ABSTRACT The purpose of this study was to investigate memory for trauma in patients who were initially amnesic of the trauma as a result of mild traumatic brain injury (MTBI). Motor vehicle accident survivors who sustained a MTBI were assessed for their memory within 1-month posttrauma (n = 79) and again at 2-years posttrauma (n = 50). Consistent with their brain injury, all patients reported significant amnesia of their accident at initial assessment. At 2-years posttrauma, 40 percent were able to remember their accident. Reporting memory for the trauma was associated with shorter duration of posttraumatic amnesia. These findings suggest that people reconstruct memories of trauma in the absence of complete encoding of the experience. Possible mechanisms for memory reconstruction are considered. KEY WORDS: acute stress disorder, PTSD, memory, amnesia

Harvey, A.G. ; Bryant, R.A. (1999)   
A qualitative investigation of the organization of traumatic memories
British Journal of Clinical Psychology, 38, 401-405.

ABSTRACT The present study aimed to evaluate the qualitative features of memory organization, dissociation and perception of threat in traumatic memories recalled by individuals with and without acute stress disorder (ASD). Survivors of motor vehicle accidents (MVA) with either ASD (N = 14) or no ASD (N = 15) participated in a study on traumatic memories within 12 days of the MVA. Participants' audiotaped recollections of their memories of the MVA were coded in terms of disorganized structure, dissociative content, and perception of threat. The recollections of ASD participants were characterized by disorganization and dissociation more than those of non-ASD participants. The current findings suggest that disorganized memory structure may be one process that impedes access to, and modification of, trauma-related cognitive schema.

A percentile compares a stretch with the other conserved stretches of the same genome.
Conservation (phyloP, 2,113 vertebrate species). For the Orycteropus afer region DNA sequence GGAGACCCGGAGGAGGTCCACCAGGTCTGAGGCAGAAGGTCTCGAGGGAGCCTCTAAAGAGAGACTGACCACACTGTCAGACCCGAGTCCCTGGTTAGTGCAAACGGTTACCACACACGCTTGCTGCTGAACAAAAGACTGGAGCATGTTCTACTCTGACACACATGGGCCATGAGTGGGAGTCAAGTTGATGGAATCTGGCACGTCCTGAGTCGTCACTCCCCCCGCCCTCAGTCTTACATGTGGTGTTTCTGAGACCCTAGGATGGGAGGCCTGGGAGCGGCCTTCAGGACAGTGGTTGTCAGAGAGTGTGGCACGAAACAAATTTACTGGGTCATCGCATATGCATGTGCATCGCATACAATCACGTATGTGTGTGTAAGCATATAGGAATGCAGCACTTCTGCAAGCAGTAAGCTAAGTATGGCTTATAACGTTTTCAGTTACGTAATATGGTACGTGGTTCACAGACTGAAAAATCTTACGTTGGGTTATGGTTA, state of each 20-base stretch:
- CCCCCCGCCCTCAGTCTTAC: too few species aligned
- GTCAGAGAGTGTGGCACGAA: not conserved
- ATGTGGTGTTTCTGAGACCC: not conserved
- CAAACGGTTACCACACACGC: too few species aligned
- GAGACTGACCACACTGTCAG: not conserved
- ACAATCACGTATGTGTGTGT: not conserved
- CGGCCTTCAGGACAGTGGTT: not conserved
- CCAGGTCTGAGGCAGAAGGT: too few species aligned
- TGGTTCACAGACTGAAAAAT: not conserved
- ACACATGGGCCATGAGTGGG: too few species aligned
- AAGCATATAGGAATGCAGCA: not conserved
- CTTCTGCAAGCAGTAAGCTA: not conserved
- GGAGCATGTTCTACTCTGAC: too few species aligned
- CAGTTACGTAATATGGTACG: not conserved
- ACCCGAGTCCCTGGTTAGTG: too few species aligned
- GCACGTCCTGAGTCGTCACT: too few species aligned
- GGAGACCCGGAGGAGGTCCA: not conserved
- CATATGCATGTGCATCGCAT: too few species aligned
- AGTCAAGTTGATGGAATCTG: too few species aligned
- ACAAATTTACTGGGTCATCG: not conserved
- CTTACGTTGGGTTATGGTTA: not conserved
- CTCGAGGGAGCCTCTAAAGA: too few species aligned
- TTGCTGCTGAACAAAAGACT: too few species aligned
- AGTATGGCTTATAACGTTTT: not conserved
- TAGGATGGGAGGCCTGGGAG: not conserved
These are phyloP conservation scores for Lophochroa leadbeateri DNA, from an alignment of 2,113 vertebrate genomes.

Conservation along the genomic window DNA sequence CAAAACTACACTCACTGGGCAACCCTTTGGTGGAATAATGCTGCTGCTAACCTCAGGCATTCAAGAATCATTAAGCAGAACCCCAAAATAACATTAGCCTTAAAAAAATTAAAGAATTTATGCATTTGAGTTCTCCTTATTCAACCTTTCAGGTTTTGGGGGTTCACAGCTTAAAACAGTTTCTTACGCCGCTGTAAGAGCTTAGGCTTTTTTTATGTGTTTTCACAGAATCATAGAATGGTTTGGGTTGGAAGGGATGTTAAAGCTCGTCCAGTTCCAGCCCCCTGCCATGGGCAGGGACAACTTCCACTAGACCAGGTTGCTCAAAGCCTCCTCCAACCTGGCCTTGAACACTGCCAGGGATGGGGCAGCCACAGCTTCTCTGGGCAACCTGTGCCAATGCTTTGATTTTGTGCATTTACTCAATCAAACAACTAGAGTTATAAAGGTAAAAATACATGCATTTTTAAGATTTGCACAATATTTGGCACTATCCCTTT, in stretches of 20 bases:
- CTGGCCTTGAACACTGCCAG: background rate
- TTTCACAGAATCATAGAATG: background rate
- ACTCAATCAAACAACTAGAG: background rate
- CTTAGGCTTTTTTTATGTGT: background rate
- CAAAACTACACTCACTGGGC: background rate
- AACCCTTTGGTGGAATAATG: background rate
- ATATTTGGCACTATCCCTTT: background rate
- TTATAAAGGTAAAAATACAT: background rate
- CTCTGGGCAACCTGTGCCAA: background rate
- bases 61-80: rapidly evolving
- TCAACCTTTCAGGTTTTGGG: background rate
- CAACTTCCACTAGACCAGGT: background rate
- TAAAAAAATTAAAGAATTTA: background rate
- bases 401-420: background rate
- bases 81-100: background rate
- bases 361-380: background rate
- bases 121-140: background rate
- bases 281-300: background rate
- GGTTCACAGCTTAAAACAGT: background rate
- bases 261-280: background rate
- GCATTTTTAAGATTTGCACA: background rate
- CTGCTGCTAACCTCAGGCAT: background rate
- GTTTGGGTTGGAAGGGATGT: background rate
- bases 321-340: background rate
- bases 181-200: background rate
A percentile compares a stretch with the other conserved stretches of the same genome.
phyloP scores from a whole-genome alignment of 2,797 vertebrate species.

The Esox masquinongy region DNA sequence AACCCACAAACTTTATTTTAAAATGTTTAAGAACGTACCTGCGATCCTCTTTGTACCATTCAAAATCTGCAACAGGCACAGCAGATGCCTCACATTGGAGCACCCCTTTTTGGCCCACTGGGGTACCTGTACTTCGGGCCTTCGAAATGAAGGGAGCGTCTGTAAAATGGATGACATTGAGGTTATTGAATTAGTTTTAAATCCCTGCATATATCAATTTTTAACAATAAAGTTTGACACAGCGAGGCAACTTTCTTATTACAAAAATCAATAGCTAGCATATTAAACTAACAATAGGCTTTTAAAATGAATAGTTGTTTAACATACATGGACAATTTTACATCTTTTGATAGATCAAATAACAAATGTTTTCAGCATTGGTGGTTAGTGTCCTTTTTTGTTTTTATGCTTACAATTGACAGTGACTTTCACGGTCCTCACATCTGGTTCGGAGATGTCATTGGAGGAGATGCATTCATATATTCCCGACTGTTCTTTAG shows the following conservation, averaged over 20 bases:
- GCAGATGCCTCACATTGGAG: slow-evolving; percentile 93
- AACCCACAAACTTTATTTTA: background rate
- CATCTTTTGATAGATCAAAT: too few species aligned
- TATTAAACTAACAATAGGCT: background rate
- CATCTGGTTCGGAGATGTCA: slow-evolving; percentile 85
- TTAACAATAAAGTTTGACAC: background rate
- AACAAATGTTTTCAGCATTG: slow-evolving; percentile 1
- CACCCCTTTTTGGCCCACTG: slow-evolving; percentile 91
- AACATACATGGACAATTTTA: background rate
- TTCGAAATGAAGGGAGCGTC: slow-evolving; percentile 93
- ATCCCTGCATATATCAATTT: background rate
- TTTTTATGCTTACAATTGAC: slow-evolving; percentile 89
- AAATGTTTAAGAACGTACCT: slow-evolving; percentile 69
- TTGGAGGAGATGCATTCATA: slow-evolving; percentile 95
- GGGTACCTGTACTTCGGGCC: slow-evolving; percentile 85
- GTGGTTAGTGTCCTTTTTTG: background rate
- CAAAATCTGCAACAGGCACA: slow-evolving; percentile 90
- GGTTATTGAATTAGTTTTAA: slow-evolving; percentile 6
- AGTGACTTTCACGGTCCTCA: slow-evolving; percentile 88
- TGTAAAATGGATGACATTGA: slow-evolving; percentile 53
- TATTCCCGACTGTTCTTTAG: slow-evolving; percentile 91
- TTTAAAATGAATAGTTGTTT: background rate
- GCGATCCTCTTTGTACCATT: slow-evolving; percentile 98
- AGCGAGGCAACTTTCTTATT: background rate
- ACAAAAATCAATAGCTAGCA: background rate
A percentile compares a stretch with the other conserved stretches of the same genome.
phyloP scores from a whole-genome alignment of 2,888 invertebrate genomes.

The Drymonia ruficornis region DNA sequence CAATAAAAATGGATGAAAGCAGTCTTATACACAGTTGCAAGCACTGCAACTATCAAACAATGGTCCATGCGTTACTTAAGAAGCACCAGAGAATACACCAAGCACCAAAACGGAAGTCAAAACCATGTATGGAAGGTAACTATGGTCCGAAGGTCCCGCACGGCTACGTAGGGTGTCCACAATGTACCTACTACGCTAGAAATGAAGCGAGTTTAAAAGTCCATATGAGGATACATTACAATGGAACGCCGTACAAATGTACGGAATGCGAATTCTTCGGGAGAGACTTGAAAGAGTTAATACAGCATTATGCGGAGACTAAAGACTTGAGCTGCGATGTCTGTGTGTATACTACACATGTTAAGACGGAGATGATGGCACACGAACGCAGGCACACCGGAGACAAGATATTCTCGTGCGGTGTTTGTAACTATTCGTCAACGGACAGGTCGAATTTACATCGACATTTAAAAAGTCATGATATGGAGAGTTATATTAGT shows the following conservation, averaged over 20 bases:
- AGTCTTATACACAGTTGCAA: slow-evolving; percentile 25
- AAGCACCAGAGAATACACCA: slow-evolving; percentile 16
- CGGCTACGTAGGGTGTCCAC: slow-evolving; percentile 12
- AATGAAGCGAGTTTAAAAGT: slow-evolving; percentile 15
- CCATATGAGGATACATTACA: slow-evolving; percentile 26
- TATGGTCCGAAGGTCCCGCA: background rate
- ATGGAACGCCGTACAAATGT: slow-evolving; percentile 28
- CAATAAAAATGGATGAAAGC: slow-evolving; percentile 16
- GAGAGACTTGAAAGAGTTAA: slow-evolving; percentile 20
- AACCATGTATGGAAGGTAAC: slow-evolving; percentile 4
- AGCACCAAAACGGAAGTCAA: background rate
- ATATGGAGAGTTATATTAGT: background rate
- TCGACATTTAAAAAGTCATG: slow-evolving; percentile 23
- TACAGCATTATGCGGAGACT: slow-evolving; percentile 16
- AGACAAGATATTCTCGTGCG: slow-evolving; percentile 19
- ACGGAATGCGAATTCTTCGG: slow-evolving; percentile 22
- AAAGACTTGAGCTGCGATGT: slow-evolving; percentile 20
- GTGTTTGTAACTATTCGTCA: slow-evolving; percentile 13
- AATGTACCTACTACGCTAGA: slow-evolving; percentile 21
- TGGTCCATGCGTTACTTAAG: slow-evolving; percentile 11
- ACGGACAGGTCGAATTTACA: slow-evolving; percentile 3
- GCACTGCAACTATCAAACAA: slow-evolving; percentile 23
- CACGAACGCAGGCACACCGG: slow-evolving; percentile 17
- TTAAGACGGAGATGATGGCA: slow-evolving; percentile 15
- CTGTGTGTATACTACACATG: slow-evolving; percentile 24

Harvey AG ; Bryant RA (1999)   
Department of Experimental Psychology, University of Oxford, UK.
Dissociative symptoms in acute stress disorder.
J. Trauma Stress 1999 Oct;12(4):673-80

ABSTRACT This study provides a profile of symptoms, and particularly dissociative symptoms, in the diagnosis of acute stress disorder (ASD) following motor vehicle accidents (MVAs). Consecutive adult non-brain-injured admissions to a major trauma hospital (N = 92) were assessed between 2 days and 4 weeks following an MVA. Presence of ASD was determined by a structured clinical interview. The occurrence of full and subsyndromal ASD was approximately 13% and 21%, respectively. The majority of those who met criteria for subsyndromal ASD did not meet the ASD criteria for dissociation. At least 80% of individuals who reported derealization also reported reduced awareness and depersonalization. This significant overlap between dissociative symptoms questions the discriminatory power and conceptual independence of the dissociative criteria. These findings suggest the need for a more refined conceptual and operational understanding of dissociative symptoms in the acute trauma stage.
Harvey AG , Bryant RA, Dang ST (1998)
School of Psychology, University of New South Wales, Sydney, Australia.
Autobiographical memory in acute stress disorder.
J Consult Clin Psychol 1998 Jun;66(3):500-506 
Henke K : Kroll NE, Behniea H, Amaral DG, Miller MB, Rafal R, Gazzaniga MS (1999)
University of Zurich, Zurich, Switzerland.
Memory lost and regained following bilateral hippocampal damage.
J Cogn Neurosci 1999 Nov;11(6):682-97